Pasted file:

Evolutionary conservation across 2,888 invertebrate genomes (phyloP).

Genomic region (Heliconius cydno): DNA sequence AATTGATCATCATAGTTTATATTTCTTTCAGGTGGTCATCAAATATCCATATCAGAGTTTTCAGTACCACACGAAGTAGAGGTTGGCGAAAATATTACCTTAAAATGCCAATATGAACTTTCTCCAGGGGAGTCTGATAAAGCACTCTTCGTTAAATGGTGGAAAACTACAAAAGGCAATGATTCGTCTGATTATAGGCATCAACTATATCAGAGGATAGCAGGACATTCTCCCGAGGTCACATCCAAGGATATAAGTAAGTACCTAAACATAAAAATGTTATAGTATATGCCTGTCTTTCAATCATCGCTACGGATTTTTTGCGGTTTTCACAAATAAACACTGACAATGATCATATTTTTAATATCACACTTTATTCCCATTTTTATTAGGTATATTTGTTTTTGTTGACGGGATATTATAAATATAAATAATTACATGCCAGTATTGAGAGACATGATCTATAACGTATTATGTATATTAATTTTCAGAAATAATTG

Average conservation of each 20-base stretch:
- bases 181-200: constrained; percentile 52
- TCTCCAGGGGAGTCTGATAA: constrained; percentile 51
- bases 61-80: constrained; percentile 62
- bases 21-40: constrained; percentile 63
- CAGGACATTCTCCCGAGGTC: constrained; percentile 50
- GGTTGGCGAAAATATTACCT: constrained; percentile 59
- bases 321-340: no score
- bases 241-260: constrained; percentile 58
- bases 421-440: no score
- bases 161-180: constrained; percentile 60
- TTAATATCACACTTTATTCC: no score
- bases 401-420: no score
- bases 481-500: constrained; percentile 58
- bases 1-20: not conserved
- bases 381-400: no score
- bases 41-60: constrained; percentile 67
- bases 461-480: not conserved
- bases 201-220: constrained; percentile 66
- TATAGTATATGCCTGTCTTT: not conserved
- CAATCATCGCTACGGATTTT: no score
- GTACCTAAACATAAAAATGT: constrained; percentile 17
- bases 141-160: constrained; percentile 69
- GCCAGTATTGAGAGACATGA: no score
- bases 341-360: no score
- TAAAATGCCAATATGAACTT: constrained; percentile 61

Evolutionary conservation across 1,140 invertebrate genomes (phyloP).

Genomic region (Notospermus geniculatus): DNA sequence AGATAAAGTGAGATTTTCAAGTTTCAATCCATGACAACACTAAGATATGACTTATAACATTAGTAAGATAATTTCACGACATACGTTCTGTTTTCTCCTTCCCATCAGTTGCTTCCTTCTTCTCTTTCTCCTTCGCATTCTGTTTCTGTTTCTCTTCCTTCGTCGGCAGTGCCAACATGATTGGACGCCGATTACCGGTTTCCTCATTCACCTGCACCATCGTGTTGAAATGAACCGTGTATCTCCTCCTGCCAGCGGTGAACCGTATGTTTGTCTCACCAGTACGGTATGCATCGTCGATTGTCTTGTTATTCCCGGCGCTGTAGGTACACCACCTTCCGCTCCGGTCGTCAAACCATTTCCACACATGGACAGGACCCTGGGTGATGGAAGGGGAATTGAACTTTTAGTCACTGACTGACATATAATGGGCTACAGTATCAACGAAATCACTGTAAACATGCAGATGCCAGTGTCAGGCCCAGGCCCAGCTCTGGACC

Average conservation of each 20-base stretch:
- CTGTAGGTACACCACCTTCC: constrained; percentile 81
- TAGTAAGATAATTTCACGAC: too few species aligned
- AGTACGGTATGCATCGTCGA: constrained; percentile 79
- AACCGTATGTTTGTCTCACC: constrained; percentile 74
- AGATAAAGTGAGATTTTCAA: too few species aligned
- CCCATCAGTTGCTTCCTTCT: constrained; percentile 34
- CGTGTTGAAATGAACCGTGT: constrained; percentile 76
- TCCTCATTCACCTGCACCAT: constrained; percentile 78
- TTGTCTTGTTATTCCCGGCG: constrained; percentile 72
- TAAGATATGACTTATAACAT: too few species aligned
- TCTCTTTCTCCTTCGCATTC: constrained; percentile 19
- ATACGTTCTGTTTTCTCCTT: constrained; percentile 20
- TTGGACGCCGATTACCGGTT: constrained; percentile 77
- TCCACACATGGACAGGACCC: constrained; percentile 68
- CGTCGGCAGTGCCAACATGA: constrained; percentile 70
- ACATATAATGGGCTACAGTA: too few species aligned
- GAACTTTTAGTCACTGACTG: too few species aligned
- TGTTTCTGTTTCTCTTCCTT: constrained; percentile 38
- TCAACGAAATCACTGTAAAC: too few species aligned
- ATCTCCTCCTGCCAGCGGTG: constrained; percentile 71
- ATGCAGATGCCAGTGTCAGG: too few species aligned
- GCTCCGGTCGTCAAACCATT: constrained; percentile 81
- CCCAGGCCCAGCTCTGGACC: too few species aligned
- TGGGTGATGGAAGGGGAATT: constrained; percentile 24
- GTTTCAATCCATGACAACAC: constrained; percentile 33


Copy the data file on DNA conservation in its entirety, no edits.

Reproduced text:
Evolutionary conservation across 2,888 invertebrate genomes (phyloP).

Genomic region (Heliconius cydno): DNA sequence AATTGATCATCATAGTTTATATTTCTTTCAGGTGGTCATCAAATATCCATATCAGAGTTTTCAGTACCACACGAAGTAGAGGTTGGCGAAAATATTACCTTAAAATGCCAATATGAACTTTCTCCAGGGGAGTCTGATAAAGCACTCTTCGTTAAATGGTGGAAAACTACAAAAGGCAATGATTCGTCTGATTATAGGCATCAACTATATCAGAGGATAGCAGGACATTCTCCCGAGGTCACATCCAAGGATATAAGTAAGTACCTAAACATAAAAATGTTATAGTATATGCCTGTCTTTCAATCATCGCTACGGATTTTTTGCGGTTTTCACAAATAAACACTGACAATGATCATATTTTTAATATCACACTTTATTCCCATTTTTATTAGGTATATTTGTTTTTGTTGACGGGATATTATAAATATAAATAATTACATGCCAGTATTGAGAGACATGATCTATAACGTATTATGTATATTAATTTTCAGAAATAATTG

Average conservation of each 20-base stretch:
- bases 181-200: constrained; percentile 52
- TCTCCAGGGGAGTCTGATAA: constrained; percentile 51
- bases 61-80: constrained; percentile 62
- bases 21-40: constrained; percentile 63
- CAGGACATTCTCCCGAGGTC: constrained; percentile 50
- GGTTGGCGAAAATATTACCT: constrained; percentile 59
- bases 321-340: no score
- bases 241-260: constrained; percentile 58
- bases 421-440: no score
- bases 161-180: constrained; percentile 60
- TTAATATCACACTTTATTCC: no score
- bases 401-420: no score
- bases 481-500: constrained; percentile 58
- bases 1-20: not conserved
- bases 381-400: no score
- bases 41-60: constrained; percentile 67
- bases 461-480: not conserved
- bases 201-220: constrained; percentile 66
- TATAGTATATGCCTGTCTTT: not conserved
- CAATCATCGCTACGGATTTT: no score
- GTACCTAAACATAAAAATGT: constrained; percentile 17
- bases 141-160: constrained; percentile 69
- GCCAGTATTGAGAGACATGA: no score
- bases 341-360: no score
- TAAAATGCCAATATGAACTT: constrained; percentile 61

Evolutionary conservation across 1,140 invertebrate genomes (phyloP).

Genomic region (Notospermus geniculatus): DNA sequence AGATAAAGTGAGATTTTCAAGTTTCAATCCATGACAACACTAAGATATGACTTATAACATTAGTAAGATAATTTCACGACATACGTTCTGTTTTCTCCTTCCCATCAGTTGCTTCCTTCTTCTCTTTCTCCTTCGCATTCTGTTTCTGTTTCTCTTCCTTCGTCGGCAGTGCCAACATGATTGGACGCCGATTACCGGTTTCCTCATTCACCTGCACCATCGTGTTGAAATGAACCGTGTATCTCCTCCTGCCAGCGGTGAACCGTATGTTTGTCTCACCAGTACGGTATGCATCGTCGATTGTCTTGTTATTCCCGGCGCTGTAGGTACACCACCTTCCGCTCCGGTCGTCAAACCATTTCCACACATGGACAGGACCCTGGGTGATGGAAGGGGAATTGAACTTTTAGTCACTGACTGACATATAATGGGCTACAGTATCAACGAAATCACTGTAAACATGCAGATGCCAGTGTCAGGCCCAGGCCCAGCTCTGGACC

Average conservation of each 20-base stretch:
- CTGTAGGTACACCACCTTCC: constrained; percentile 81
- TAGTAAGATAATTTCACGAC: too few species aligned
- AGTACGGTATGCATCGTCGA: constrained; percentile 79
- AACCGTATGTTTGTCTCACC: constrained; percentile 74
- AGATAAAGTGAGATTTTCAA: too few species aligned
- CCCATCAGTTGCTTCCTTCT: constrained; percentile 34
- CGTGTTGAAATGAACCGTGT: constrained; percentile 76
- TCCTCATTCACCTGCACCAT: constrained; percentile 78
- TTGTCTTGTTATTCCCGGCG: constrained; percentile 72
- TAAGATATGACTTATAACAT: too few species aligned
- TCTCTTTCTCCTTCGCATTC: constrained; percentile 19
- ATACGTTCTGTTTTCTCCTT: constrained; percentile 20
- TTGGACGCCGATTACCGGTT: constrained; percentile 77
- TCCACACATGGACAGGACCC: constrained; percentile 68
- CGTCGGCAGTGCCAACATGA: constrained; percentile 70
- ACATATAATGGGCTACAGTA: too few species aligned
- GAACTTTTAGTCACTGACTG: too few species aligned
- TGTTTCTGTTTCTCTTCCTT: constrained; percentile 38
- TCAACGAAATCACTGTAAAC: too few species aligned
- ATCTCCTCCTGCCAGCGGTG: constrained; percentile 71
- ATGCAGATGCCAGTGTCAGG: too few species aligned
- GCTCCGGTCGTCAAACCATT: constrained; percentile 81
- CCCAGGCCCAGCTCTGGACC: too few species aligned
- TGGGTGATGGAAGGGGAATT: constrained; percentile 24
- GTTTCAATCCATGACAACAC: constrained; percentile 33